Authors certainly can be wrong about their own work and this is something to consider when looking at their commentary about their work. This usually happens (when it does happen, which is a lot less often than some might have you believe) because the author thinks a story is about one thing when, in fact, the text seems to be about something else. Or when an author has one assessment of a character and the text shows that character to be a different type of person. But what does not usually happen is an author says he is confused by his own work and the text actually makes perfect sense. And when my reaction and the reaction of others is that what he wrote didn’t make sense and he then says he agrees and he didn’t even try to make it make sense that’s where I jump off the train. There are a ton of authors out there to read. If some of you enjoy O’Neill’s work enough to want to read him again then that’s fine, but I’m going to choose to narrow the field to people who at least don’t admit that they are not even trying.
    .
    Anne Enright, you’re at bat next. Last time several of us found her story to be quite forgettable. Let’s hope this one is better. But I will read the author interview first, just to see if there are any red flags there.

  20. Seth M Guggenheim October 29, 2017 at 1:24 pm

    David, you state: “But if your comments and my comments and Trevor’s comments and mehbe’s comments and other comments can be worth considering when thinking about a story, why not the author’s comments?” I could not agree more. Conversation is one of the delights of life (as Jacques Barzun is known to have observed) and discussing literature can indeed be delightful. It appears that O’Neill’s interview confirmed for you that he is an “idiot,” which assessment may have been in its nascent stage while you were reading his story. All of that is perfectly, fine, of course, and you are entitled to your opinion and what you have relied upon in forming it. The point, though, that I have been making here is that a work can and should stand on its own merit. If D. H. Lawrence were interviewed and stated that he hated his mother, that she played no musical instrument, that his home life was rotten, that he wrote “Piano” while drunk, and hated his own poem it would still be, for me, a masterpiece. Similarly, if I came to know that Shakespeare stated that he never personally observed a seashore, and despised salt water, I would think no less of Sonnet 60 than I do and always have. See my point? It’s really quite a modest one.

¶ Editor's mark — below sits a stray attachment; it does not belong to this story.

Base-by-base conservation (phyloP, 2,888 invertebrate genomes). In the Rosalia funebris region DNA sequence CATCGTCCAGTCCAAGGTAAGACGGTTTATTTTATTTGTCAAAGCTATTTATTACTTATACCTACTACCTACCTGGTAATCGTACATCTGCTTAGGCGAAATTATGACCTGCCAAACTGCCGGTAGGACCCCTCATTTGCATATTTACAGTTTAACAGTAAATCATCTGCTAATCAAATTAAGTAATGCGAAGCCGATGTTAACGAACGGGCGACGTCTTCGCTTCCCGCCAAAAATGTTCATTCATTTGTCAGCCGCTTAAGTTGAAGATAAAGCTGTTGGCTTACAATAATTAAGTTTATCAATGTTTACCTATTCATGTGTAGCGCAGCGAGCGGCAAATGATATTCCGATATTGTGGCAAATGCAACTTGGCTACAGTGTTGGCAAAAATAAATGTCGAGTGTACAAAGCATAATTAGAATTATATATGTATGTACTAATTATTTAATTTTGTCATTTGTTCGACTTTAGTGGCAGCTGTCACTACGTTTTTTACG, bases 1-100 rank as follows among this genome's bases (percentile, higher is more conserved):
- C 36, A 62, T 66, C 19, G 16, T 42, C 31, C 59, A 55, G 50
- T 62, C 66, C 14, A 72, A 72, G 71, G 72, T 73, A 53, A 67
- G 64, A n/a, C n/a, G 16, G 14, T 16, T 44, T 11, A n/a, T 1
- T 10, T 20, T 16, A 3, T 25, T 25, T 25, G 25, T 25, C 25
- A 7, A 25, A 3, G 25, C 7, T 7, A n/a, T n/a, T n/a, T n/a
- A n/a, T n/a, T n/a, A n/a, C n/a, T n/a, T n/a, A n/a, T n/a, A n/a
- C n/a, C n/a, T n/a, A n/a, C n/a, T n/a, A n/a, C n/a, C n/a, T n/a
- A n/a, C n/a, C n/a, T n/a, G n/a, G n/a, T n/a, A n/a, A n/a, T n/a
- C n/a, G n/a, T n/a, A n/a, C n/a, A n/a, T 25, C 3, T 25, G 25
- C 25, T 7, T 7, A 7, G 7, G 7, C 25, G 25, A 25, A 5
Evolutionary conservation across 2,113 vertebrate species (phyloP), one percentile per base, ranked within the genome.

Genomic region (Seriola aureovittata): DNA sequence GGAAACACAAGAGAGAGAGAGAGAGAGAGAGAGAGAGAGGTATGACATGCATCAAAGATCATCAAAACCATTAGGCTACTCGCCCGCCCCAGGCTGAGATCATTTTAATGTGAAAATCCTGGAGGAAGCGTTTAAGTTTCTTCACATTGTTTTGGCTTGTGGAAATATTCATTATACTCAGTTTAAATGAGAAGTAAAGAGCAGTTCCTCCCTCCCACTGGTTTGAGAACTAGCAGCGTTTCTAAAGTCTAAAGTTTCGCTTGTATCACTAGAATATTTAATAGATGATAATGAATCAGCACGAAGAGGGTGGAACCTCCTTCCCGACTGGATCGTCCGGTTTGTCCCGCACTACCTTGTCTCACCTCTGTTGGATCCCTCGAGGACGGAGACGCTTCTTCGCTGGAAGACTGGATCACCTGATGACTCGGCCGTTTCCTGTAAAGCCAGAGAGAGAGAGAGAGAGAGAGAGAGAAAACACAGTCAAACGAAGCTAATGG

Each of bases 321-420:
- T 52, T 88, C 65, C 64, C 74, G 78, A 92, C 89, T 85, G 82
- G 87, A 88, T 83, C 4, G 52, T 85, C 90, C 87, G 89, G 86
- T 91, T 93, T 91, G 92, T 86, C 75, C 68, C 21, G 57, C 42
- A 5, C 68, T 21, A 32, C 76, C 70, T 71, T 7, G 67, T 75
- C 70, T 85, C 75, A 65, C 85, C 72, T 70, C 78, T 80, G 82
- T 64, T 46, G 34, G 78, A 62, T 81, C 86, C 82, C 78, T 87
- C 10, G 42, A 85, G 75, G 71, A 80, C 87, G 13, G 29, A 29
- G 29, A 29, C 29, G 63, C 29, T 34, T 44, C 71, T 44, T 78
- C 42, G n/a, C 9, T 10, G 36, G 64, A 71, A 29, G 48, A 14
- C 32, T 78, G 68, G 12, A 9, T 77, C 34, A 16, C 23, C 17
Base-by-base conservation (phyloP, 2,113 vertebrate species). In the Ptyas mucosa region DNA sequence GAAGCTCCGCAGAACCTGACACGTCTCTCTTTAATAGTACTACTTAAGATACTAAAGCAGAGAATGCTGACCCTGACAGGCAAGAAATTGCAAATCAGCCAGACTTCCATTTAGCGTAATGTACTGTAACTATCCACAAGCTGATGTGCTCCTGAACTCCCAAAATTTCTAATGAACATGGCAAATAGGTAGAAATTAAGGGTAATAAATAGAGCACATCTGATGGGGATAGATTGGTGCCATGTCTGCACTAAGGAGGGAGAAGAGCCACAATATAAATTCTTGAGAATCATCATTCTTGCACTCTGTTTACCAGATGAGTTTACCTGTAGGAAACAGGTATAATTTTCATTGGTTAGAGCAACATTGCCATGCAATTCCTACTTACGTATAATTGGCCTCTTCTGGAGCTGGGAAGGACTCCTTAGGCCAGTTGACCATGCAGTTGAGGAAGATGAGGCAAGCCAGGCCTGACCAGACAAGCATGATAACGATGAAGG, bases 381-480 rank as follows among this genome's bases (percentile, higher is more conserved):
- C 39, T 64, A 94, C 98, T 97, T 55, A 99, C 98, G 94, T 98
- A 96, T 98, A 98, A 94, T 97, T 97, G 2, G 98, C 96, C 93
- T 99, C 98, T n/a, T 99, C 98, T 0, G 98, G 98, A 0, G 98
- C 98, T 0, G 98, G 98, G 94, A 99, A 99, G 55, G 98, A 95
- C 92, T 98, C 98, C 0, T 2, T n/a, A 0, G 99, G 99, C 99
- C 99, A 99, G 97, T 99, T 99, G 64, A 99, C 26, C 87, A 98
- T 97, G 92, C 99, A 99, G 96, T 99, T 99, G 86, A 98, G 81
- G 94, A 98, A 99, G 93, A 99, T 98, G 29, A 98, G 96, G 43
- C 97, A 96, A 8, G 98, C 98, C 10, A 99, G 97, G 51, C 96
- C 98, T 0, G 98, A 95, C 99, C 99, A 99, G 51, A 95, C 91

21. David October 29, 2017 at 2:42 pm

    Seth,

    ” It appears that O’Neill’s interview confirmed for you that he is an ‘idiot,’ which assessment may have been in its nascent stage while you were reading his story.”
    .
    Actually, it was quite the opposite. As mentioned above, I was one of the only people who liked his previous story in The New Yorker (the only other story of his I have ever read). Based on that, I both hoped and expected to like this story. Then when I came to the end of it and could not figure out what was going on, I thought it might be just my failure to understand, that I had missed something. So I went to the interview to see if that might shed light on what I had failed to see. It was only then, after reading the interview, that I came to the surprising conclusion that the author is an idiot.
    .
    “If D. H. Lawrence were interviewed and … if I came to know that Shakespeare….”
    .
    The problem with such hypothetical examples is that the “if” might be extremely improbable. Sure, IF we found out that Wuthering Heights was actually written by sitting 1000 monkeys in front of typewriters (pardon the anachronism) it would still be a great novel, but the odds of that being how a great novel is written are very very small. Far, far more likely is that a great writer who writes what she intends to write actually produces it. Works certainly do have to stand on their own merits. It’s just not a coincidence that most writers (good ones anyway) can read and assess their own work. If an author writes a story and I don’t know what’s going on, a second reader needs to ask what is going on, and the writer himself says he does not know what is going on, then that is good confirmation for me that the story does not make sense. That he did not think it was worth trying to make the story make sense should seem like a problem. Maybe if 1000 monkeys with typewriters had produced Wuthering Heights you might be curious about what they might produce next. But it would be understandable if, despite their previous success, you thought it unlikely they would repeat it.

  22. Seth M Guggenheim October 29, 2017 at 3:05 pm